What We're Working on For This Week's Newsletter

October 10, 2012 10:40 AM
  • USDA Supply & Demand and Crop Production Reports. Everybody wants to know how USDA's NASS might adjust the size of the corn and soybean crops, but the first number you should look to is the 2012-13 carryover estimates. REASON: Bigger demand should offset most (if not all) of any increase in the corn and/or soybean production estimates.


  • El Nino has faded and spots of cooler-than-normal sea surface temperatures are expanding along the equator in the Pacific Ocean. We'll have some perspective from meteorologist Gail Martell.


  • Export "this," but don't export "that." Russian President Putin in one breath said they haven't considered restricting grain exports, BUT only "surplus" grains should be exported and government-owned intervention stocks should be held for domestic use. (Sooooo.... how is that not an export restriction?)


  • Russia has currently harvested 68 MMT of grain and total production will come in around "70 MMT, maybe even a little more," according to the deputy prime minister in charge of agriculture. That's lower than the 72 MMT to 73 MMT forecast from the country's ag ministry. Russian grain exports for 2012-13 are expected to fall in the 10 MMT to 14 MMT range.


  • GOP Candidate Mitt Romney gave a speech at an Iowa farm Tuesday that was short on farm policy specifics, though he did release a 14-page ag position paper. These details largely depend upon the personnel he would pick if elected. We'll have some additional perspective, including some comments from Washington consultant Jim Wiesemeyer.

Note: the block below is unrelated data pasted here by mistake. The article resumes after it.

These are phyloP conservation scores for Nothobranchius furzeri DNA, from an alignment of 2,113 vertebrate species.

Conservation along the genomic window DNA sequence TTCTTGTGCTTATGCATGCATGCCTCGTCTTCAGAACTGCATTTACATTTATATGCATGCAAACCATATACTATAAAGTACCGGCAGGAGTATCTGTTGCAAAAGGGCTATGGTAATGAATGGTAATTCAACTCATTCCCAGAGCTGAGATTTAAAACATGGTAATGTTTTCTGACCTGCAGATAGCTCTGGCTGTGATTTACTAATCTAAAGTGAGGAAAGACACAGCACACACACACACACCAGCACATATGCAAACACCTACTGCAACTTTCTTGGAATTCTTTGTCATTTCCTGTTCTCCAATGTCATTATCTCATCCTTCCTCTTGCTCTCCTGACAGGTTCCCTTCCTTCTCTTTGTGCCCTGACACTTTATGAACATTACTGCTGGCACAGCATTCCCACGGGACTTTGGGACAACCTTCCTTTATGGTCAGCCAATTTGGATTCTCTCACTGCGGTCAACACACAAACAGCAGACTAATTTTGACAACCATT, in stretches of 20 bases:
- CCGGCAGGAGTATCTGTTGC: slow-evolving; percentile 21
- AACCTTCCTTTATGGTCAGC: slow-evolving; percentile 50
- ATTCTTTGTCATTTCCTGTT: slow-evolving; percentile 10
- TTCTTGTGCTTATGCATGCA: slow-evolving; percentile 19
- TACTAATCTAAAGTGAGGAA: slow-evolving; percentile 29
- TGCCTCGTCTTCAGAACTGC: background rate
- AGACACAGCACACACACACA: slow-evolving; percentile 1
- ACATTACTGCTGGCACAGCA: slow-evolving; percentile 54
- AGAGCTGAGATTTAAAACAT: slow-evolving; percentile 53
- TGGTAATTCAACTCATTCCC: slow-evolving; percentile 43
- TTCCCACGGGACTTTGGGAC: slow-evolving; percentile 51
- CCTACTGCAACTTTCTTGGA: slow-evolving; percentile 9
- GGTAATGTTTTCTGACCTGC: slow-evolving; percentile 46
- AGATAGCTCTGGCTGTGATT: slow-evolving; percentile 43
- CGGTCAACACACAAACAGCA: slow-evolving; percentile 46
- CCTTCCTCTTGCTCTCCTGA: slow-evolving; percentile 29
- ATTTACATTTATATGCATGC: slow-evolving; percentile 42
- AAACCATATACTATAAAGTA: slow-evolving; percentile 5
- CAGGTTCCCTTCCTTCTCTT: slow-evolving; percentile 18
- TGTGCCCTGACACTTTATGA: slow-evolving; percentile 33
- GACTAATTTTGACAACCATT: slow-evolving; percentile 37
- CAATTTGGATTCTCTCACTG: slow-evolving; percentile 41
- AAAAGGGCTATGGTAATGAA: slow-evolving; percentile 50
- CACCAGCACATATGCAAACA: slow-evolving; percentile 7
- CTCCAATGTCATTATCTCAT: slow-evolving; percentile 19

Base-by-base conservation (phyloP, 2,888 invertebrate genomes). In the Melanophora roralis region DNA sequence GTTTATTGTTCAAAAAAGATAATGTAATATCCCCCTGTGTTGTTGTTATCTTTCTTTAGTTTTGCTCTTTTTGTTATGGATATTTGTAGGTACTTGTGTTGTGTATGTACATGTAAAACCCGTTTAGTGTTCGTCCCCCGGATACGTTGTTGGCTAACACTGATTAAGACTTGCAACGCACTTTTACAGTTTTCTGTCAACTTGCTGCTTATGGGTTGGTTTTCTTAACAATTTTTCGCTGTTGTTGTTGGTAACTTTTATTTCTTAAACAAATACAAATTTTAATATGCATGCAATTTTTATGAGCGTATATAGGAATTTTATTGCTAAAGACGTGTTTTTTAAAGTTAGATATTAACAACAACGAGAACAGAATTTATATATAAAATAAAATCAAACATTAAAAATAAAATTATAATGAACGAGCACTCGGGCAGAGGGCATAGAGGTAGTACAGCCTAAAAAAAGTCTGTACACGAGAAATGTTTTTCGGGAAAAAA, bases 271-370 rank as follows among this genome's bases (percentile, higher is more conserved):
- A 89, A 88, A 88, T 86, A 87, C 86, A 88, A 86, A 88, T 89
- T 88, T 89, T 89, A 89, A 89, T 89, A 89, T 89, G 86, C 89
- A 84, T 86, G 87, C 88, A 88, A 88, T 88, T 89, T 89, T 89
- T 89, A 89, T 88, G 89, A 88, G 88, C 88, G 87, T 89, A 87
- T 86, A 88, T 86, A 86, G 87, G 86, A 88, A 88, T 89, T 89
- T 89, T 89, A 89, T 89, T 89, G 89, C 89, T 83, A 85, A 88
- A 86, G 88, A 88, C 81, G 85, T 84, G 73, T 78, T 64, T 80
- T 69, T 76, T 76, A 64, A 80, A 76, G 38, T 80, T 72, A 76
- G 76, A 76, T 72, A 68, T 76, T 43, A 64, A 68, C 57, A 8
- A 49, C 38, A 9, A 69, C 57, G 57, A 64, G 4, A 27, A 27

• If you're looking for why wheat futures are stubbornly holding in a fairly narrow trading range while corn and soybean futures have fallen under harvest-steason pressure, here's one:

    FranceAgriMer forecasts 2012-13 wheat stocks to be the tightest on record since the French farm office began keeping stats in 1999-2000 at 1.8 MMT. France's ag ministry cut its wheat crop forecast to 35.9 MMT from 36.5 MMT previously. This year's crop would still be 5.6% higher than the 2011 crop.

But if you're looking for a reason more wheat demand hasn't come to the U.S., here's one:

    Australian 2011-12 (Oct.-Sept.) wheat exports increased to a record 21.7 MMT as of the end of August -- the first time exports have ever topped 20 MMT.


  • As of Sunday, USDA reports 69% of the nation's corn crop was harvested compared to 54% the previous week and 28% on average. Soybean harvest was 58% complete compared to 41% last week and 40% on average. Winter wheat seedings are in line with the five year-average pace at 57% done, but emergence is running behind normal because of drought conditions. Cotton harvest is inching along at 21% done, one point behind the five-year average harvest pace.


  • After a quicker-than-usual start to soybean planting in Brazil, planting has slowed to about average, with 3% to 5% of the crop seeded nationwide. Last year at this time around 5% was planted, says South American crop consultant Dr. Michael Cordonnier.


  • The World Bank now sees 2012 Chinese GDP at 7.7% versus its previous forecast of 8.2% growth and 2013 GDP at 8.1% compared with its prior forecast of 8.6% growth. Despite the reduced economic growth forecasts, the World Bank anticipates a soft landing for China's economy and sees limited risk of a hard landing.

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